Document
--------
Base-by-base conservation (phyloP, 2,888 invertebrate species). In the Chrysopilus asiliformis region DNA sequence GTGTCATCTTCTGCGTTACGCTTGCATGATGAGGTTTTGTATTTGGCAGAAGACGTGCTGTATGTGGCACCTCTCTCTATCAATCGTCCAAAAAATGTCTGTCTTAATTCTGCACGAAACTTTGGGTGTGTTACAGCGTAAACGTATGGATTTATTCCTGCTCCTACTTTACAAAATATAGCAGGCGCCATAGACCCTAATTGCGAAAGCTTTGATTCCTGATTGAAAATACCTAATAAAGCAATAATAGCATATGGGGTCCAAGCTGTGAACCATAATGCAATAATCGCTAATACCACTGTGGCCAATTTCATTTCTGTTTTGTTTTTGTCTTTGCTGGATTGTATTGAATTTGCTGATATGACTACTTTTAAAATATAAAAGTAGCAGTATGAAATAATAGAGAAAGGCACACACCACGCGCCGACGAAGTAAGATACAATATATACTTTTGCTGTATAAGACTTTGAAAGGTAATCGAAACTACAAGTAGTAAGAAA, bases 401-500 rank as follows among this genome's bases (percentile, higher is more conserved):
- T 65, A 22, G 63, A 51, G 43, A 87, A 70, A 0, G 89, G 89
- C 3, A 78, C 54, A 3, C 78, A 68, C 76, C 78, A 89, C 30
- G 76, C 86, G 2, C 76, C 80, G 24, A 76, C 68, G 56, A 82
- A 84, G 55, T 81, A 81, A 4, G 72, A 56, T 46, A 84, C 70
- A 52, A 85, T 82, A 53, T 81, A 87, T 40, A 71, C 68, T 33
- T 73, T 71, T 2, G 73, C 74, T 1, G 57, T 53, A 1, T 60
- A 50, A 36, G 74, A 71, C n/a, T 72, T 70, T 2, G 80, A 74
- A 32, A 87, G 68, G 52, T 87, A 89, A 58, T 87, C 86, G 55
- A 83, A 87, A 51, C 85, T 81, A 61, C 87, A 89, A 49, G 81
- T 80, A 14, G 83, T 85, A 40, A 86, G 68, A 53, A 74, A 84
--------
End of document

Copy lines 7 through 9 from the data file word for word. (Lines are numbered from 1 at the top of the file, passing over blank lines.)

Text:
- T 73, T 71, T 2, G 73, C 74, T 1, G 57, T 53, A 1, T 60
- A 50, A 36, G 74, A 71, C n/a, T 72, T 70, T 2, G 80, A 74
- A 32, A 87, G 68, G 52, T 87, A 89, A 58, T 87, C 86, G 55